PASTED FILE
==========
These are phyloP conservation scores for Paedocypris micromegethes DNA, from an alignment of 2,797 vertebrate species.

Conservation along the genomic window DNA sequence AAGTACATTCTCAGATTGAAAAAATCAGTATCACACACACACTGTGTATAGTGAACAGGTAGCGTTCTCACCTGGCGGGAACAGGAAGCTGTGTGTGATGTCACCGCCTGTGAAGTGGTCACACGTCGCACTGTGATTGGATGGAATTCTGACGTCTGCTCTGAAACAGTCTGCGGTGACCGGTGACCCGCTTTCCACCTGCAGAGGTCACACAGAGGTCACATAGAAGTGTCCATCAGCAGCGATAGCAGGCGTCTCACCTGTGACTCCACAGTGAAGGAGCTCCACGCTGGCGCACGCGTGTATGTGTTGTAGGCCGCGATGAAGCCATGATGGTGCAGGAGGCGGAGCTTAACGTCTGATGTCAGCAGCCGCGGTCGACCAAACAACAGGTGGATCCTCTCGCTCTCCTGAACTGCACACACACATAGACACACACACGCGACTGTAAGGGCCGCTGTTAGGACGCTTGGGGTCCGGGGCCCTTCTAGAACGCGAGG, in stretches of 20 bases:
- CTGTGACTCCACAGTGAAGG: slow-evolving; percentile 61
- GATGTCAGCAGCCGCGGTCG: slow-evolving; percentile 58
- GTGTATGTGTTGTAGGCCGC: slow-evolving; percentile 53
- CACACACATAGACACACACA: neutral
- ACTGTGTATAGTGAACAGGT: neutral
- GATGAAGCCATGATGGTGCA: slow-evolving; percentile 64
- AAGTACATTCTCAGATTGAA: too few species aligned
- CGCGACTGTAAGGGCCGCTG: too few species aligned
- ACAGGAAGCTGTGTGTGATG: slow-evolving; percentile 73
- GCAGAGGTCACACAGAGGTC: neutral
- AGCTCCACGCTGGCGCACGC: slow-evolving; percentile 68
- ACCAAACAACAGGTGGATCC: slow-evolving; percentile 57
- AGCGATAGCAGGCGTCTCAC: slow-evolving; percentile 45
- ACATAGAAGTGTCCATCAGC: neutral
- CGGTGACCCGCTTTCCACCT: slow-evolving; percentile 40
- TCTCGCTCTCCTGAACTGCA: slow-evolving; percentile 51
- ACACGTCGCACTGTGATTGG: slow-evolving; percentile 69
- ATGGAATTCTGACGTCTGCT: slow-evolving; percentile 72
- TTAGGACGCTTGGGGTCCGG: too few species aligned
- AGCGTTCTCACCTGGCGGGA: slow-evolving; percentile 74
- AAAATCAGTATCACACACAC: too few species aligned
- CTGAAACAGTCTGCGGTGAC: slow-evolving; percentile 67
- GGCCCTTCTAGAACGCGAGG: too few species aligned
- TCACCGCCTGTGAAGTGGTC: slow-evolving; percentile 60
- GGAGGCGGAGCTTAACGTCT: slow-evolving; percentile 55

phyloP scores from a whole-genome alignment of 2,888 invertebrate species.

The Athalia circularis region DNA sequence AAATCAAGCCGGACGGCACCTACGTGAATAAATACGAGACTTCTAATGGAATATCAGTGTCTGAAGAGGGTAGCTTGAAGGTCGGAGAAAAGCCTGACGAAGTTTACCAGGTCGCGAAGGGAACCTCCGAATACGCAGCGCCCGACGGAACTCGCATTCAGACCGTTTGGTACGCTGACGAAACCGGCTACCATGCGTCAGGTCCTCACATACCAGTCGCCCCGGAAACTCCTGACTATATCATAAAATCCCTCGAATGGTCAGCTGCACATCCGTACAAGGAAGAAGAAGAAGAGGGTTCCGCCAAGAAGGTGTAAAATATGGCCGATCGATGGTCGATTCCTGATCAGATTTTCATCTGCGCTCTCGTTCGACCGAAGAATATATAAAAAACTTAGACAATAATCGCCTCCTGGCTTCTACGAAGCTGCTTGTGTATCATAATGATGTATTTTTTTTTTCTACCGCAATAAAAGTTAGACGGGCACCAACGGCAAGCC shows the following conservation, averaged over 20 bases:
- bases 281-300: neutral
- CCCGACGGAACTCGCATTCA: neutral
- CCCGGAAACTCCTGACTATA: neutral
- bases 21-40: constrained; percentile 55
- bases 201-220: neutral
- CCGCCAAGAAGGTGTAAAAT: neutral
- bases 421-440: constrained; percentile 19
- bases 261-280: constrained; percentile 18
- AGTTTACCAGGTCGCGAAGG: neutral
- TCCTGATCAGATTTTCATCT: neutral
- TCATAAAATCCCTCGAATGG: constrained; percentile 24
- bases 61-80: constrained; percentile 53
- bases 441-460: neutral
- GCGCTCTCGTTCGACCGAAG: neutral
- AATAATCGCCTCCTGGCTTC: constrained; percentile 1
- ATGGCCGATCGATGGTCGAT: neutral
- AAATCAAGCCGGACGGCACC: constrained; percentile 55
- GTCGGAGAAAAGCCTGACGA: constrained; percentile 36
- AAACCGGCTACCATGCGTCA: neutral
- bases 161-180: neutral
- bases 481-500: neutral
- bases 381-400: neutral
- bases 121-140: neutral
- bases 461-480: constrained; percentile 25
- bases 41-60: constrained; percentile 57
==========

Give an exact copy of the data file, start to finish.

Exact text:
These are phyloP conservation scores for Paedocypris micromegethes DNA, from an alignment of 2,797 vertebrate species.

Conservation along the genomic window DNA sequence AAGTACATTCTCAGATTGAAAAAATCAGTATCACACACACACTGTGTATAGTGAACAGGTAGCGTTCTCACCTGGCGGGAACAGGAAGCTGTGTGTGATGTCACCGCCTGTGAAGTGGTCACACGTCGCACTGTGATTGGATGGAATTCTGACGTCTGCTCTGAAACAGTCTGCGGTGACCGGTGACCCGCTTTCCACCTGCAGAGGTCACACAGAGGTCACATAGAAGTGTCCATCAGCAGCGATAGCAGGCGTCTCACCTGTGACTCCACAGTGAAGGAGCTCCACGCTGGCGCACGCGTGTATGTGTTGTAGGCCGCGATGAAGCCATGATGGTGCAGGAGGCGGAGCTTAACGTCTGATGTCAGCAGCCGCGGTCGACCAAACAACAGGTGGATCCTCTCGCTCTCCTGAACTGCACACACACATAGACACACACACGCGACTGTAAGGGCCGCTGTTAGGACGCTTGGGGTCCGGGGCCCTTCTAGAACGCGAGG, in stretches of 20 bases:
- CTGTGACTCCACAGTGAAGG: slow-evolving; percentile 61
- GATGTCAGCAGCCGCGGTCG: slow-evolving; percentile 58
- GTGTATGTGTTGTAGGCCGC: slow-evolving; percentile 53
- CACACACATAGACACACACA: neutral
- ACTGTGTATAGTGAACAGGT: neutral
- GATGAAGCCATGATGGTGCA: slow-evolving; percentile 64
- AAGTACATTCTCAGATTGAA: too few species aligned
- CGCGACTGTAAGGGCCGCTG: too few species aligned
- ACAGGAAGCTGTGTGTGATG: slow-evolving; percentile 73
- GCAGAGGTCACACAGAGGTC: neutral
- AGCTCCACGCTGGCGCACGC: slow-evolving; percentile 68
- ACCAAACAACAGGTGGATCC: slow-evolving; percentile 57
- AGCGATAGCAGGCGTCTCAC: slow-evolving; percentile 45
- ACATAGAAGTGTCCATCAGC: neutral
- CGGTGACCCGCTTTCCACCT: slow-evolving; percentile 40
- TCTCGCTCTCCTGAACTGCA: slow-evolving; percentile 51
- ACACGTCGCACTGTGATTGG: slow-evolving; percentile 69
- ATGGAATTCTGACGTCTGCT: slow-evolving; percentile 72
- TTAGGACGCTTGGGGTCCGG: too few species aligned
- AGCGTTCTCACCTGGCGGGA: slow-evolving; percentile 74
- AAAATCAGTATCACACACAC: too few species aligned
- CTGAAACAGTCTGCGGTGAC: slow-evolving; percentile 67
- GGCCCTTCTAGAACGCGAGG: too few species aligned
- TCACCGCCTGTGAAGTGGTC: slow-evolving; percentile 60
- GGAGGCGGAGCTTAACGTCT: slow-evolving; percentile 55

phyloP scores from a whole-genome alignment of 2,888 invertebrate species.

The Athalia circularis region DNA sequence AAATCAAGCCGGACGGCACCTACGTGAATAAATACGAGACTTCTAATGGAATATCAGTGTCTGAAGAGGGTAGCTTGAAGGTCGGAGAAAAGCCTGACGAAGTTTACCAGGTCGCGAAGGGAACCTCCGAATACGCAGCGCCCGACGGAACTCGCATTCAGACCGTTTGGTACGCTGACGAAACCGGCTACCATGCGTCAGGTCCTCACATACCAGTCGCCCCGGAAACTCCTGACTATATCATAAAATCCCTCGAATGGTCAGCTGCACATCCGTACAAGGAAGAAGAAGAAGAGGGTTCCGCCAAGAAGGTGTAAAATATGGCCGATCGATGGTCGATTCCTGATCAGATTTTCATCTGCGCTCTCGTTCGACCGAAGAATATATAAAAAACTTAGACAATAATCGCCTCCTGGCTTCTACGAAGCTGCTTGTGTATCATAATGATGTATTTTTTTTTTCTACCGCAATAAAAGTTAGACGGGCACCAACGGCAAGCC shows the following conservation, averaged over 20 bases:
- bases 281-300: neutral
- CCCGACGGAACTCGCATTCA: neutral
- CCCGGAAACTCCTGACTATA: neutral
- bases 21-40: constrained; percentile 55
- bases 201-220: neutral
- CCGCCAAGAAGGTGTAAAAT: neutral
- bases 421-440: constrained; percentile 19
- bases 261-280: constrained; percentile 18
- AGTTTACCAGGTCGCGAAGG: neutral
- TCCTGATCAGATTTTCATCT: neutral
- TCATAAAATCCCTCGAATGG: constrained; percentile 24
- bases 61-80: constrained; percentile 53
- bases 441-460: neutral
- GCGCTCTCGTTCGACCGAAG: neutral
- AATAATCGCCTCCTGGCTTC: constrained; percentile 1
- ATGGCCGATCGATGGTCGAT: neutral
- AAATCAAGCCGGACGGCACC: constrained; percentile 55
- GTCGGAGAAAAGCCTGACGA: constrained; percentile 36
- AAACCGGCTACCATGCGTCA: neutral
- bases 161-180: neutral
- bases 481-500: neutral
- bases 381-400: neutral
- bases 121-140: neutral
- bases 461-480: constrained; percentile 25
- bases 41-60: constrained; percentile 57